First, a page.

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Really interesting night last night at the magnificent Old Brewery in Greenwich, where the Guild of Beer Writers held a seminar on beer styles.

There was some entertaining and thought-provoking stuff which I'm not going to summarise here, partly because I can't really be arsed and partly because the cream of British beer blogging talent was there, and I'm sure lots of other people will be providing a full and frank account - they were certainly making more notes than me.

Why can't I be arsed? Because talking about beer styles makes my brain itch. This is why I've stopped trying to get on judging panels for international beer competitions - I'd much rather judge a beer on whether I like it or not than whether it is brewed 'to style'. When I wrote Hops & Glory I poked a bit of fun at the US Brewers Association because they believed there were 70 different beer styles. That was three years ago. They now think there are 133 different beer styles. If someone invited me to judge at the Great American Beer festival - which they never will - I would honestly have to decline.

I have two things to say about beer styles, and two only. It used to be one, but the second one emerged last night after talking to Meantime's Peter Haydon about the aforementioned 133 beer styles.

In his post, I'm talking about the first point:

1. Style is not fixed - it evolves
Take India Pale Ale (as a random example plucked from the air). No one knows what the true style is because it evolved from something else, and no one actually called it India Pale Ale until at least 50 years after it was first recognised as a pale ale brewed for consumption in India.

Historians of IPA claim that Hodgsons was the first IPA, and then go on to explain how Burton brewers like Allsopp improved upon it. OK, so right there you have two quite different beers - London IPA, which was described as 'muddy' and bitter, and Burton IPA, which thanks to the water achieved a condition that made it bright and sparkling.

May IPA brewers today tell the story of how the beer changed on its journey to India, and in the same breath claim their beer is an 'authentic' IPA, despite the fact it has not been on that journey, and therefore not undergone that change. If I were a pedant I would argue there has only been one genuine, authentic IPA produced in the last sixty years, and the dregs of it are in a keg behind the bar at the Deputy British High Commission in Calcutta.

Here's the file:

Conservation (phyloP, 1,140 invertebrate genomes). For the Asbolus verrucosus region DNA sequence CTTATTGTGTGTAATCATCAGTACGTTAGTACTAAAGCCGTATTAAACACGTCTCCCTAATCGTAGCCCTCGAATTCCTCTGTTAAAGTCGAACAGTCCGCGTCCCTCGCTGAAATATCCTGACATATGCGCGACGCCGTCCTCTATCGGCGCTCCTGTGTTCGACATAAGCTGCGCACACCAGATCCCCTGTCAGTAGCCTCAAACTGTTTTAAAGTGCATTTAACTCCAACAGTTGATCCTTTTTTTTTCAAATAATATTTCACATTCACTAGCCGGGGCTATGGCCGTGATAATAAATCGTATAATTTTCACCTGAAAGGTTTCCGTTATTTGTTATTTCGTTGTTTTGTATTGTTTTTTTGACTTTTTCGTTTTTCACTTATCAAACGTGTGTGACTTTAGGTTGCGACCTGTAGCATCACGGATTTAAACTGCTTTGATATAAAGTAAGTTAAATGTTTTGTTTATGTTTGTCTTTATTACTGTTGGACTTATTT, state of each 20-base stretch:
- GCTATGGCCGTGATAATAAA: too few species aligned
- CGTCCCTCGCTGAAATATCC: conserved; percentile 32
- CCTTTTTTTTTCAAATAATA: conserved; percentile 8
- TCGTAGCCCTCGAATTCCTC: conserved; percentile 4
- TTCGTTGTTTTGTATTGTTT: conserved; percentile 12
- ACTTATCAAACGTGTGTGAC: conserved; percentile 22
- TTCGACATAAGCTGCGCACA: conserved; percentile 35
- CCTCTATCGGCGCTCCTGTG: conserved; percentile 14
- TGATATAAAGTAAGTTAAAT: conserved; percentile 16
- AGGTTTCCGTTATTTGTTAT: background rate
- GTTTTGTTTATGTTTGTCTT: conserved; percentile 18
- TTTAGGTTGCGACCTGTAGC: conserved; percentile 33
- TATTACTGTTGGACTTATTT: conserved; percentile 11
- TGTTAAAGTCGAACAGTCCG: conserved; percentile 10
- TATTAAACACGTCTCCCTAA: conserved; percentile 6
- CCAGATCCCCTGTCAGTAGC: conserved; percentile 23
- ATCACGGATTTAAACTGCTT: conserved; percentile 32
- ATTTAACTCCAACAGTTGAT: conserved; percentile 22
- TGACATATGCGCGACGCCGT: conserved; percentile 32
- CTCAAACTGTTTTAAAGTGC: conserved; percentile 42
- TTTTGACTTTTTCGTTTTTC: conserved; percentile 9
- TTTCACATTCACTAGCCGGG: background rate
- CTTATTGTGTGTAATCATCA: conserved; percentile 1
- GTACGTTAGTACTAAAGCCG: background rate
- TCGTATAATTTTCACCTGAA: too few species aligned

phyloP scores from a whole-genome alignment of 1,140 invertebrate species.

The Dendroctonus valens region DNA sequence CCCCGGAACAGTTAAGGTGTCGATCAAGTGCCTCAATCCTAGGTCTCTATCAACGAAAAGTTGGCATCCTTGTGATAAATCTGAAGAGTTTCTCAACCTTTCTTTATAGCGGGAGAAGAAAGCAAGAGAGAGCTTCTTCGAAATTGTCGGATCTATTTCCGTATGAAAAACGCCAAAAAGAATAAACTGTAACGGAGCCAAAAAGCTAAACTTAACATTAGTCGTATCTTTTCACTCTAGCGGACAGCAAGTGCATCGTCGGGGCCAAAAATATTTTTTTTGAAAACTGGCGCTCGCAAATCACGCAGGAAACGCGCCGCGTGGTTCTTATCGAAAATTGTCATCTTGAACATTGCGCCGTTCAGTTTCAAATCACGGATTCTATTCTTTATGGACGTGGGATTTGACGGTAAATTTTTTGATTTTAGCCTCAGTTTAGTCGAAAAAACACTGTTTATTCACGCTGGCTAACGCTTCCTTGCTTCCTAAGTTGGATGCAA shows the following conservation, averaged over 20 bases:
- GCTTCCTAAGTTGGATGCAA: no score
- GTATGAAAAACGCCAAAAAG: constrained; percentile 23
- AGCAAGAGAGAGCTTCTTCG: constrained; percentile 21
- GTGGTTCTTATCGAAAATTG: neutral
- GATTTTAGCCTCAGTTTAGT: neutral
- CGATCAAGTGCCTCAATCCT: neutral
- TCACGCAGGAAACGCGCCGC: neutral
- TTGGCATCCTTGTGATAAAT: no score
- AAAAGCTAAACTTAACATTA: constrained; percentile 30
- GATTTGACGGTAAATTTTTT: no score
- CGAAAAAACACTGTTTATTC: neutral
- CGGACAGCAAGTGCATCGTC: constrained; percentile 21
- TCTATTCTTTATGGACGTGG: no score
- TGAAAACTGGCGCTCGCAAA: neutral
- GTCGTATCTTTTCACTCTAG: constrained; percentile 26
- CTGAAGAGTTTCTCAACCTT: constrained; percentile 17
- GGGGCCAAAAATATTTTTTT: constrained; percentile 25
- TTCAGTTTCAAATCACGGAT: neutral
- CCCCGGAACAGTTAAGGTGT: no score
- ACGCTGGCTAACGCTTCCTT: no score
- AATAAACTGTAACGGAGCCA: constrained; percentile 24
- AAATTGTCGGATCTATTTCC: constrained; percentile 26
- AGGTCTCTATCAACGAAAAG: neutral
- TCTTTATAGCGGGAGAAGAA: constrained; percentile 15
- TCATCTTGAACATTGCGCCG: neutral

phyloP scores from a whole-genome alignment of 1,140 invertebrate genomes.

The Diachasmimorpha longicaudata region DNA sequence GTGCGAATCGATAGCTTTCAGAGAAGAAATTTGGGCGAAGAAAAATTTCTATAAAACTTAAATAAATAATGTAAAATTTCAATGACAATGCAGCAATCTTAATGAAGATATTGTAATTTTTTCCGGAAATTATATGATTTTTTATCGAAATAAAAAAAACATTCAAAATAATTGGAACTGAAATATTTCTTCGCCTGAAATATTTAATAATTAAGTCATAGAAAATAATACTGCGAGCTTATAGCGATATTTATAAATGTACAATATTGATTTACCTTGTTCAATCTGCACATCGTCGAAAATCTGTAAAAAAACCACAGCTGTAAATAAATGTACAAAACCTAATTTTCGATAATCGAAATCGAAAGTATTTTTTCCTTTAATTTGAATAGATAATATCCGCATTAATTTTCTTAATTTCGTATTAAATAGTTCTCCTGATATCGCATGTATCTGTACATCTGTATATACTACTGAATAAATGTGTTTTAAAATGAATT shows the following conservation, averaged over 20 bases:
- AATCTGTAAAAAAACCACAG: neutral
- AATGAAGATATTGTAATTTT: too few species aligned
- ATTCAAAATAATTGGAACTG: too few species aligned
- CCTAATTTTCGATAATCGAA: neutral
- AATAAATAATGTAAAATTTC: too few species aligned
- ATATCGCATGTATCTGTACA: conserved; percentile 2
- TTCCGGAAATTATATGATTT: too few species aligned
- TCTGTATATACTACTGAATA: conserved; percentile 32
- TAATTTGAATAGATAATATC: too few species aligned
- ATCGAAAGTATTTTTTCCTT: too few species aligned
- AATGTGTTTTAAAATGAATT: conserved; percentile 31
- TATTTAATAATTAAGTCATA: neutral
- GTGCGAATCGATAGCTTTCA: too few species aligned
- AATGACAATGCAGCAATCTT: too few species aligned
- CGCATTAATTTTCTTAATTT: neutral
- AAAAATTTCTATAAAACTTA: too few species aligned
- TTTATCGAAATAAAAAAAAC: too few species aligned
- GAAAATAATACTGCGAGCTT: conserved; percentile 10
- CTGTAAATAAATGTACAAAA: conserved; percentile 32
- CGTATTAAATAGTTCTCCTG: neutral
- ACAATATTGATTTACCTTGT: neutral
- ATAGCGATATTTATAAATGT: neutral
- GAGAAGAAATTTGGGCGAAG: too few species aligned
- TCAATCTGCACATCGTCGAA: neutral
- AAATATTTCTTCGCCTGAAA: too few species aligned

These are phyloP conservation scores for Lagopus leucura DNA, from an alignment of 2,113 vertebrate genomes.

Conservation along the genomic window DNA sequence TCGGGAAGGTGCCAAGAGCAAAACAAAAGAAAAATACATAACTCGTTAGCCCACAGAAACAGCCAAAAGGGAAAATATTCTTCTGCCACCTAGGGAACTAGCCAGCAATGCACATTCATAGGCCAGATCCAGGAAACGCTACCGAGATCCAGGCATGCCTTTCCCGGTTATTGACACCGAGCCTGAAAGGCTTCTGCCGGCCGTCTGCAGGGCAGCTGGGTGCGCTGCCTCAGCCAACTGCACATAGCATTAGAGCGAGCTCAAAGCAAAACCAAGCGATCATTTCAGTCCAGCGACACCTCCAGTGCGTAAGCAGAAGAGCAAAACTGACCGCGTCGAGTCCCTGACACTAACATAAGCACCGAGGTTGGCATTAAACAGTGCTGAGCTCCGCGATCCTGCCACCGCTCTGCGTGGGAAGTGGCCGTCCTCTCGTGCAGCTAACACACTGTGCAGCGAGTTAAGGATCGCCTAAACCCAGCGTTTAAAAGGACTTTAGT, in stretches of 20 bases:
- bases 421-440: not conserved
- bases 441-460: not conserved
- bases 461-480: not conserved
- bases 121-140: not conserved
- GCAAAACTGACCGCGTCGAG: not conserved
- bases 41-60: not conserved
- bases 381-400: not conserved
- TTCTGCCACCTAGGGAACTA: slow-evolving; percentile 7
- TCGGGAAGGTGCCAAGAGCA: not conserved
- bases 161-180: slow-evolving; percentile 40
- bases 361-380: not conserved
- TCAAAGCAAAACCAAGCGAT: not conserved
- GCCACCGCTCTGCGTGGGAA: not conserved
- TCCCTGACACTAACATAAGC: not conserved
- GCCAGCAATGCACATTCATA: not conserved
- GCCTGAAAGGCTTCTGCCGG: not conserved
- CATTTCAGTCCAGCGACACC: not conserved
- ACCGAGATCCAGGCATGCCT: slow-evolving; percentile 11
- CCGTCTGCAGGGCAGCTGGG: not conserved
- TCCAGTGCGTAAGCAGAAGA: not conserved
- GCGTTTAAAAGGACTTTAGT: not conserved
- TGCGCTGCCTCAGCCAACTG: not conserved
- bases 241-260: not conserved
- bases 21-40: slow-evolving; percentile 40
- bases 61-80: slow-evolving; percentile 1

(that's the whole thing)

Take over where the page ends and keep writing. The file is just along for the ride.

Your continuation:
Today many English brewers believe authentic IPA should only contain English hops, and that US IPA is some kind of inauthentic, brash cousin. But brewing records from places like Bass and Hook Norton show American hops, which sometimes gave the beer 'an aroma of blackcurrant leaf', were in widespread use in the 1870s because there weren't enough British hops to meet demand.

And at the same time, we had a change in taxation that incentivised brewers to cut the alcoholic strength in their beer. By the mid-twentieth century there were hundreds of IPAs in the UK, and pretty much all of them would have been 3.4-3.5% session beers. That twisted genius Ron Pattinson has shown that even in IPA's heyday, there were some lower strength beers going out to India under this name. The most popular IPA saw these days is that Greene King IPA is not a 'real' IPA. OK it's not authentic if you take the 1830s as your point of reference. But if you could talk to any British brewer in the 1940s, he would have said Greene King was typical of the IPA style. It's no less valid - it's the same beer from a different point in history.

The problem (it's not really a problem unless you're trying to define beer style) is that we're now so interested in all the facets and possibilities of beer that something which had been quite happy to evolve over time now finds itself being pulled out of its timeline at various points, and offered up in the present. It's like those old episodes of Doctor Who where you'd get three or four different doctors all meeting up. Every beer I've described above is a genuine, authentic, traditional British IPA - they should ideally all fit in the British style IPA category in the Brewers Association style guide. But we've got:

  • London style 18th century IPA
  • Burton style 19th century IPA
  • American hopped traditional British IPA
  • Fully matured, warm conditioned and agitated IPA
  • Nineteenth century low strength IPA
  • Twentieth century session beer strength IPA

Six beer styles where there used to be one. And if you were being responsible, you'd cross-reference things like the warm conditioning with the other ones to create even more.

But who would that help, apart for giving a stiffy to some guy in the Brewers Association?

They're all genuine IPAs. They all taste quite different. Most of them are more similar to each other than they are to other beer styles.

I hope this demonstrates why beer style may be useful to a point, but if you pursue with the relentless classification and sub-groupings, it only leads to insanity or absolute indifference.

I'll tell you my other thing a bit later unless you tell me to shut up about beer styles.